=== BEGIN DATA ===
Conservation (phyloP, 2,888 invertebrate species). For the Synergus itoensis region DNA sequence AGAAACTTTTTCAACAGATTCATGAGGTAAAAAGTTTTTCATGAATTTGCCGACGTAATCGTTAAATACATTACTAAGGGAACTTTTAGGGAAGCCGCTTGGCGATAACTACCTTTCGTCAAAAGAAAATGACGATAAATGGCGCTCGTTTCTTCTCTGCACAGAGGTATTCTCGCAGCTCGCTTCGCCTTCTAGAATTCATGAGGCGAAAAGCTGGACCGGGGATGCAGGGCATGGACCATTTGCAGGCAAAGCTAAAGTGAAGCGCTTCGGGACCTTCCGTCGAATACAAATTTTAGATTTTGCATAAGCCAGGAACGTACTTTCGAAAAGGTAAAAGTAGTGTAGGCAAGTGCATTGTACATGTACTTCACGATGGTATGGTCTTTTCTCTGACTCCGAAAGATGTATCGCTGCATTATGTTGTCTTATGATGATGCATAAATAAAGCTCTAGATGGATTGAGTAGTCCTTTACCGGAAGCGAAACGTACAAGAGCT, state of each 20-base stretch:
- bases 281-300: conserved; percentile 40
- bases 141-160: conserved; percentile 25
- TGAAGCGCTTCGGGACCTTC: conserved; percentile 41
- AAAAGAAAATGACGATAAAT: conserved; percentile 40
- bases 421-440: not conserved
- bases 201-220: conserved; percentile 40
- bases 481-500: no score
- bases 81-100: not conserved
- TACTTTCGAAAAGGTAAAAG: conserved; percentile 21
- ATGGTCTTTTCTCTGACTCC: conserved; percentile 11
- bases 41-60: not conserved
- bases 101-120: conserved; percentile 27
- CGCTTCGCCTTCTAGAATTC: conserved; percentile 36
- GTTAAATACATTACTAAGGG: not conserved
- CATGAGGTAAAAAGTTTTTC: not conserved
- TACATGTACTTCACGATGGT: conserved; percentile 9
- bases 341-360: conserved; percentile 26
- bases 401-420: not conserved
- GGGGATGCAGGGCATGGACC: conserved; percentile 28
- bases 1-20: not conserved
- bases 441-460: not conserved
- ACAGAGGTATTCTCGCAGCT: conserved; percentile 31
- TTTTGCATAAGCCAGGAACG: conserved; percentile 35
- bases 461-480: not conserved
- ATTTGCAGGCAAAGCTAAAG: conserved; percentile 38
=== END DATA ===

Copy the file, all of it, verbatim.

Conservation (phyloP, 2,888 invertebrate species). For the Synergus itoensis region DNA sequence AGAAACTTTTTCAACAGATTCATGAGGTAAAAAGTTTTTCATGAATTTGCCGACGTAATCGTTAAATACATTACTAAGGGAACTTTTAGGGAAGCCGCTTGGCGATAACTACCTTTCGTCAAAAGAAAATGACGATAAATGGCGCTCGTTTCTTCTCTGCACAGAGGTATTCTCGCAGCTCGCTTCGCCTTCTAGAATTCATGAGGCGAAAAGCTGGACCGGGGATGCAGGGCATGGACCATTTGCAGGCAAAGCTAAAGTGAAGCGCTTCGGGACCTTCCGTCGAATACAAATTTTAGATTTTGCATAAGCCAGGAACGTACTTTCGAAAAGGTAAAAGTAGTGTAGGCAAGTGCATTGTACATGTACTTCACGATGGTATGGTCTTTTCTCTGACTCCGAAAGATGTATCGCTGCATTATGTTGTCTTATGATGATGCATAAATAAAGCTCTAGATGGATTGAGTAGTCCTTTACCGGAAGCGAAACGTACAAGAGCT, state of each 20-base stretch:
- bases 281-300: conserved; percentile 40
- bases 141-160: conserved; percentile 25
- TGAAGCGCTTCGGGACCTTC: conserved; percentile 41
- AAAAGAAAATGACGATAAAT: conserved; percentile 40
- bases 421-440: not conserved
- bases 201-220: conserved; percentile 40
- bases 481-500: no score
- bases 81-100: not conserved
- TACTTTCGAAAAGGTAAAAG: conserved; percentile 21
- ATGGTCTTTTCTCTGACTCC: conserved; percentile 11
- bases 41-60: not conserved
- bases 101-120: conserved; percentile 27
- CGCTTCGCCTTCTAGAATTC: conserved; percentile 36
- GTTAAATACATTACTAAGGG: not conserved
- CATGAGGTAAAAAGTTTTTC: not conserved
- TACATGTACTTCACGATGGT: conserved; percentile 9
- bases 341-360: conserved; percentile 26
- bases 401-420: not conserved
- GGGGATGCAGGGCATGGACC: conserved; percentile 28
- bases 1-20: not conserved
- bases 441-460: not conserved
- ACAGAGGTATTCTCGCAGCT: conserved; percentile 31
- TTTTGCATAAGCCAGGAACG: conserved; percentile 35
- bases 461-480: not conserved
- ATTTGCAGGCAAAGCTAAAG: conserved; percentile 38